For both sides, the key is front-foot ball, making ground and building momentum. O’Connell has willing ball-carriers in wrecking ball Healy, and high-running Jamie Heaslip and Peter O’Mahony up front, and O’Driscoll has eager aides in skilful scrum-half Murray, fly-half Sexton, who can fire flat passes and kick with accuracy, an exciting young centre in Marshall, who sliced Scotland open at Murrayfield last season on more than one occasion, and a back three who love to pick up the ball and run like the wind.

But that is going forward. On the back foot, no-one looks good and Scotland have picked a side that has the ability to knock Ireland back in the tackle. A front five that is strong and powerful, with Hamilton’s strength helping Moray Low in the scrum, and a back row unit that blends good physique with an athleticism that says they can play all day, helped by two centres in Taylor and Dunbar who will take the game to Ireland and make yards.

If the defence remains tight and frustrates Ireland, and Scotland’s pack provides good possession, all eminently possible, then it comes down to the finishing skills. Ireland have more proven finishers, at club and Test level, but Scotland have their own nuggets.

Laidlaw is a world-class goal-kicker, and the return of Stuart Hogg and Matt Scott among a number of quality players expected to be released from the bench tomorrow, will improve the creativity and threat in attack.

Do not under-estimate the skills of Dunbar and Taylor either. They are more than midfield truckers. Scotland will miss Tim Visser, out for the championship, but this squad has a more potent attack than any in the autumn and on last summer’s tour.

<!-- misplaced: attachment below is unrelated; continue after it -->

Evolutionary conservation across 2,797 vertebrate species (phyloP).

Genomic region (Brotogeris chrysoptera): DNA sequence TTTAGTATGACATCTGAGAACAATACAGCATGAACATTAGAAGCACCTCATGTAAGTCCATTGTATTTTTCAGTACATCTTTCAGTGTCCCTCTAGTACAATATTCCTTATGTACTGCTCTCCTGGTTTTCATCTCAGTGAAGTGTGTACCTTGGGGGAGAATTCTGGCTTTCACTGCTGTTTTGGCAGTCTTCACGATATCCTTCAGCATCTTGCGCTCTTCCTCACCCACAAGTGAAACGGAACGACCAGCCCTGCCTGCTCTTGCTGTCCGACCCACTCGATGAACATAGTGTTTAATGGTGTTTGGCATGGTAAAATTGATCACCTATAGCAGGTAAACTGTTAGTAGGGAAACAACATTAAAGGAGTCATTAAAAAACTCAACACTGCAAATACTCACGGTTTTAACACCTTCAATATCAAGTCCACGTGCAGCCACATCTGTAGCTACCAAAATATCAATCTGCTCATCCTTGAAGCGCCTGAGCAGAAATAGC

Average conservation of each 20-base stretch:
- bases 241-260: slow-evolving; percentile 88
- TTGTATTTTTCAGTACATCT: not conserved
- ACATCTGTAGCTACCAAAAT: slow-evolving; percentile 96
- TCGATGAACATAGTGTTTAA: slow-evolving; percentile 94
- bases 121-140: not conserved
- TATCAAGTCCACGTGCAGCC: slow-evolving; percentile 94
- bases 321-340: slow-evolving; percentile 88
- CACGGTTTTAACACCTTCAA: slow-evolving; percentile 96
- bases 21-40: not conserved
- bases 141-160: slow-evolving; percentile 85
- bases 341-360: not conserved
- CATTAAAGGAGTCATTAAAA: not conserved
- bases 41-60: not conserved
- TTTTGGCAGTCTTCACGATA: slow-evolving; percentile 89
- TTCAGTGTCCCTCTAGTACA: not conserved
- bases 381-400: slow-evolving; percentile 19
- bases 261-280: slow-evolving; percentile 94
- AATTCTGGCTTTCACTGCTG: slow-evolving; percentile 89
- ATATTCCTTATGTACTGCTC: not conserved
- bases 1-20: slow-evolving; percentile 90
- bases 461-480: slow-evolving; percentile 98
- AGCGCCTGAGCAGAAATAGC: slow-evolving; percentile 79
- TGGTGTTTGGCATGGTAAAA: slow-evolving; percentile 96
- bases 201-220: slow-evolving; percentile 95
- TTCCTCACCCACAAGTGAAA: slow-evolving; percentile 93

The game needs South African referee Craig Joubert to be strong at the tackle in the face of the expected derision from the home support if he penalises O’Connell, O’Driscoll or O’Mahony for lying over ball and preventing release, as is their wont. If Joubert doesn’t move them, Scottish players must.

Scotland now have that physicality to match Ireland in what will be a pulsating, bruising battle of a Test match, and one Scotland can win. Ireland are heavily-backed favourites. That is when Scottish sides have a knack of producing a surprise.

RBS Six Nations Championship

At Aviva Stadium, tomorrow, kick-off 3pm

BBC 1, 2:30pm

Referee: C Joubert (South Africa)

IRELAND

15 Rob Kearney

14 Andrew Trimble

13 Brian O’Driscoll

12 Luke Marshall

11 David Kearney

10 Johnny Sexton

9 Conor Murray

1 Cian Healy

2 Rory Best

3 Mike Ross

4 Devin Toner

5 Paul O’Connell (captain)

6 Peter O’Mahony

7 Chris Henry

8 Jamie Heaslip

Subs

16 Jack McGrath

17 Sean Cronin18 Martin Moore

19 Dan Tuohy

20 Tommy O’Donnell

21 Isaac Boss

22 Paddy Jackson

23 Fergus McFadden

Scotland

15 Stuart Hogg

14 Sean Maitland

13 Alex Dunbar

12 Duncan Taylor 11 Sean Lamont

10 Duncan Weir

9 Greig Laidlaw

1 Ryan Grant

2 Ross Ford

3 Moray Low

4 Tim Swinson

5 Jim Hamilton

6 Ryan Wilson

7 Kelly Brown (captain)

8 David Denton

Subs

16 Pat MacArthur